At least 523 Fayette County schools families are asking under a new law that their children be allowed to repeat the 2020-2021 school year upended by the COVID-19 pandemic.
The deadline to apply under the so-called “do-over” law was May 1. Fayette County Public Schools district spokeswoman Lisa Deffendall said Tuesday night that of those applications, 167 are at the elementary level; 114 at middle schools and 242 at high schools.
Jennifer Pool Lloyd said she made one of the requests under the law designed for students who suffered academically while many Kentucky students learned virtually from home in 2020-2021 until spring.
“My son is a special education student who could not access virtual learning based on his level of disabilities,” Lloyd said. “We would like the supplemental year to make up for what he did not get when school was closed to in person learning.”
Under the law, the Fayette County Board of Education and other districts in Kentucky must decide before June 1, 2021, to either accept all of the requests from students or none of them.
Deffendall said Fayette school board members will discuss the issue at the May 10 work session.
As the law requires, they will make a decision on May 24 to approve all or none of the requests the district of more than 40,000 students has received.
The new law approved in March by the Kentucky General Assembly allows students currently enrolled in grades K-12 to use the 2021-22 school year to retake or supplement courses or grades they have taken in 2020-21.
What makes the program different from the current method of retaining students is that it allows families to request retention, and it creates a pathway for seniors who have earned enough credits to graduate to return for a fifth year of high school.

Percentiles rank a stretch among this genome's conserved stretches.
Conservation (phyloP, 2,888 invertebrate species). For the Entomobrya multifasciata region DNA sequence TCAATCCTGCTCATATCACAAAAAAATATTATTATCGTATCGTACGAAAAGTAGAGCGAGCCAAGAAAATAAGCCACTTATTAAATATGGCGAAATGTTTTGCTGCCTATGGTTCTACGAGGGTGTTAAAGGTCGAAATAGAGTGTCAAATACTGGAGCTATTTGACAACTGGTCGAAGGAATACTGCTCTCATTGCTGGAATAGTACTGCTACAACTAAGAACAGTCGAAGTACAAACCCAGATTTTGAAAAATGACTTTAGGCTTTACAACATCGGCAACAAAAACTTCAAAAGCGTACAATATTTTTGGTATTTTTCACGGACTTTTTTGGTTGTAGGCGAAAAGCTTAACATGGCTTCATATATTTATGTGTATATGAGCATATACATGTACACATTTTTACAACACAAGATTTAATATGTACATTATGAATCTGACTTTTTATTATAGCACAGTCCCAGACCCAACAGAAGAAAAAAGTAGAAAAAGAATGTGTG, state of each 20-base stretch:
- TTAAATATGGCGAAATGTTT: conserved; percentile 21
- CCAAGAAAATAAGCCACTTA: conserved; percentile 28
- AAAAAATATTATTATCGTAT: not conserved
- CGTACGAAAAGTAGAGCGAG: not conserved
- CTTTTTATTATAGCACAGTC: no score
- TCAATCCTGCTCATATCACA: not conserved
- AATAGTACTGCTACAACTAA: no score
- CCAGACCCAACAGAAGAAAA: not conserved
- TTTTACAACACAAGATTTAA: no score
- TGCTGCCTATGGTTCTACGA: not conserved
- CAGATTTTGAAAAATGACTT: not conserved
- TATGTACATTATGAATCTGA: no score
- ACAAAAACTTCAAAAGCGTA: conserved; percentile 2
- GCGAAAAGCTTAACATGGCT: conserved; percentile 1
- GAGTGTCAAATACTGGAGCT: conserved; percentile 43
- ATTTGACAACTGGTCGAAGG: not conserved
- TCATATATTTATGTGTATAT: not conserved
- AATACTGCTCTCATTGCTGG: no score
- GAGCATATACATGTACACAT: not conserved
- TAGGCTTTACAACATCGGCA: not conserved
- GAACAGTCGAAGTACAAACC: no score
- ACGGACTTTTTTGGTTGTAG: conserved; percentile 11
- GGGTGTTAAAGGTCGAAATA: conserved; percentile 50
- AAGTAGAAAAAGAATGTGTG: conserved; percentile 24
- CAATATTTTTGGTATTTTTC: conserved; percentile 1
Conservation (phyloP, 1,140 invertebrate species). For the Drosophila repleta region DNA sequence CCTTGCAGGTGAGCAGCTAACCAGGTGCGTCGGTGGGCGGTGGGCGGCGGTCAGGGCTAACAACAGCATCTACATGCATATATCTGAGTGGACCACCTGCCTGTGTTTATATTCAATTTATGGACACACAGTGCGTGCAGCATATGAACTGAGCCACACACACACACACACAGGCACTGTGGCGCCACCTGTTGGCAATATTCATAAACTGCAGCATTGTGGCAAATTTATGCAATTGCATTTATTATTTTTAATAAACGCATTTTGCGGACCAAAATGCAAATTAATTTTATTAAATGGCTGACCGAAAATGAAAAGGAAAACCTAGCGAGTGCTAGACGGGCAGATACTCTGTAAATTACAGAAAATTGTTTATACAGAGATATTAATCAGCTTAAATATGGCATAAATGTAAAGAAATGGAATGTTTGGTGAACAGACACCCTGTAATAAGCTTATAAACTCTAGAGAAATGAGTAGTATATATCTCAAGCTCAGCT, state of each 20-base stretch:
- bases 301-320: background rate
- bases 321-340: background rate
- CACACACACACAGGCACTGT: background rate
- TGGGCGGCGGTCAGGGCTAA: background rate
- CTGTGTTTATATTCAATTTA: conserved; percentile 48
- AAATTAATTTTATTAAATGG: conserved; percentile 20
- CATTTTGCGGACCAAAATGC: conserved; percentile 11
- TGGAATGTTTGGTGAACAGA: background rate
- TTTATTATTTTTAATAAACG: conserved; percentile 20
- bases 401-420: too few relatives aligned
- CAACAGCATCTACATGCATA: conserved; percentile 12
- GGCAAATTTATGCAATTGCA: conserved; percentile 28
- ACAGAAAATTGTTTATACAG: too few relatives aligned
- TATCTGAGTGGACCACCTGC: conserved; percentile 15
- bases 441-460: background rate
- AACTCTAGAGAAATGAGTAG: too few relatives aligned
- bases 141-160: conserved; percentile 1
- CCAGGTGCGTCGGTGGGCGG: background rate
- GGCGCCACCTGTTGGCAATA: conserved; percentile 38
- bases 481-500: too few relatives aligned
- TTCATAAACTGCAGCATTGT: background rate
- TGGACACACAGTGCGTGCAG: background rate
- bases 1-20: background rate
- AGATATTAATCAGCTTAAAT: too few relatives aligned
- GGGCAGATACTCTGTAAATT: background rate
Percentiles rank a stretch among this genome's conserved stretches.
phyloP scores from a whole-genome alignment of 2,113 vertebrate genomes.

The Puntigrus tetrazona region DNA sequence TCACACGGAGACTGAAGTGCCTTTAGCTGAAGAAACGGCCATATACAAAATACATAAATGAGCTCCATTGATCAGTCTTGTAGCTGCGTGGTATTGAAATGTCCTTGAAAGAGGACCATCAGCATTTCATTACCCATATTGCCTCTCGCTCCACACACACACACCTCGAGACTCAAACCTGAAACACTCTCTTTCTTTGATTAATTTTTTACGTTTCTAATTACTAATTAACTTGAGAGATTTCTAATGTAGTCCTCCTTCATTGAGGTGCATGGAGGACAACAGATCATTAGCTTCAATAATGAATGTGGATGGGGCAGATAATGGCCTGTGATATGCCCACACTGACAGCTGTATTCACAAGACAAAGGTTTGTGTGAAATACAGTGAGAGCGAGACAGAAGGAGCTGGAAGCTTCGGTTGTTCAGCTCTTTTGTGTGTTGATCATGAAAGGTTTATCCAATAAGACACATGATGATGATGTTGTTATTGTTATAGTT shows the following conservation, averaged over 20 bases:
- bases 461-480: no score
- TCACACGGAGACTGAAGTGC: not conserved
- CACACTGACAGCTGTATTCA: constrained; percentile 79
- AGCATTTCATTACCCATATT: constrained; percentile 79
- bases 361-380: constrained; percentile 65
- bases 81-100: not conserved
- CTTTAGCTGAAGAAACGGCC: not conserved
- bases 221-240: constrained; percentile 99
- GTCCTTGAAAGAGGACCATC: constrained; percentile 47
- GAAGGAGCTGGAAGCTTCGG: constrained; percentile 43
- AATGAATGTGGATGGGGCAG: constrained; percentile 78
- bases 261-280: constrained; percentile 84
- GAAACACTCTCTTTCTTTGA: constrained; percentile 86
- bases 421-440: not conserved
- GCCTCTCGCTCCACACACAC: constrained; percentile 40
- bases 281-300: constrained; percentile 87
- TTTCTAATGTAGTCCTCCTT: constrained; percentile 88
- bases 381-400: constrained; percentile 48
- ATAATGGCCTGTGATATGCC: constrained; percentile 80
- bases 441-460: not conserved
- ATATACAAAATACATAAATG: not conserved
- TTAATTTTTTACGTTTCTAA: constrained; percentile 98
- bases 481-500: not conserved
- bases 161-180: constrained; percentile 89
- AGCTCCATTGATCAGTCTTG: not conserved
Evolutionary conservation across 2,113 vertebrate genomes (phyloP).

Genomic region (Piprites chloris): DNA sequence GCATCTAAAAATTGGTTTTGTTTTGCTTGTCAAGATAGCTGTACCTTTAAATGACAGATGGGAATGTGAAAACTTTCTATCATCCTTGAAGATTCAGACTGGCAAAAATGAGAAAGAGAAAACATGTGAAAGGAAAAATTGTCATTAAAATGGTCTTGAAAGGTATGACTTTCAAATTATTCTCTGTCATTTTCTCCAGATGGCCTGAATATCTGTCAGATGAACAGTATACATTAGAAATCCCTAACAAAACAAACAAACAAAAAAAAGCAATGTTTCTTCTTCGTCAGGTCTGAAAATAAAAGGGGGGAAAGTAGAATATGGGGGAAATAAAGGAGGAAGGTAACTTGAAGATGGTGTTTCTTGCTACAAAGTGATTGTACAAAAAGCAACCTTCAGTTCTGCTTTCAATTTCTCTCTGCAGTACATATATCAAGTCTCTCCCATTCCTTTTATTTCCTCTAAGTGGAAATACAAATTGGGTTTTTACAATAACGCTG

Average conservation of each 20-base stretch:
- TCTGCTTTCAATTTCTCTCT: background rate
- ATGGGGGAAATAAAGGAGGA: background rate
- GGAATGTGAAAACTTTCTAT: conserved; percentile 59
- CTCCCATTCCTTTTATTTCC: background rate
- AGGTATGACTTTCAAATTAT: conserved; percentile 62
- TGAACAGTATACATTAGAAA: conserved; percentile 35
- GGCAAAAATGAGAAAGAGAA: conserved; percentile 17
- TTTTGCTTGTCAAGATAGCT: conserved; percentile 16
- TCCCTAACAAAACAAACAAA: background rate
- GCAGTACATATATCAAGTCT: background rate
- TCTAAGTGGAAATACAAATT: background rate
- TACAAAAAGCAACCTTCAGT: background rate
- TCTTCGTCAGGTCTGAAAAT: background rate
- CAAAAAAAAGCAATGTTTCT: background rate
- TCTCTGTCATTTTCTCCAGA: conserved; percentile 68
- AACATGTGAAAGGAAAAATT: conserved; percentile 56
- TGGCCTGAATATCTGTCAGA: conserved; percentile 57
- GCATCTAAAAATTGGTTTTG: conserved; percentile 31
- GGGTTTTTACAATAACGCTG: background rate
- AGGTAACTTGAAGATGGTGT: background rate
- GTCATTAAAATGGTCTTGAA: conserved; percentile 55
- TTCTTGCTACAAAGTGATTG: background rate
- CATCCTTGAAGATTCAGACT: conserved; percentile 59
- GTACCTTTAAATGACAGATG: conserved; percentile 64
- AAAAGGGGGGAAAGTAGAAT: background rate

The sponsor of Senate Bill 128, which created the “Supplemental School Year Program,” state Sen. Max Wise, R-Campbellsville, has said he viewed the legislation as helping students who lost a year of opportunities in learning and extra-curricular activities, mental health and relationships.
Local school districts will determine what is reasonable in coming up with their supplemental plan and then submit their proposal to KDE by June 16, Wise has said.
In Louisville, about 770 families out of the 96,000 students in Jefferson County Public Schools requested a supplemental year, the Courier-Journal reported.
In school districts where those requests are approved, students won’t be able to retake, supplement courses or repeat grade levels from any school year before 2020-21, and they can’t use the supplemental school year to explore courses they did not have the opportunity to take in prior years.
Students choosing the supplemental year can participate in extracurricular activities. Student athletes in their senior year could get a fifth year of eligibility in high school, but must meet Kentucky High School Association age and other eligibility requirements. If the student is 19 before August 1, 2021, they will be ineligible for KHSAA sports during the 2021-22 school year.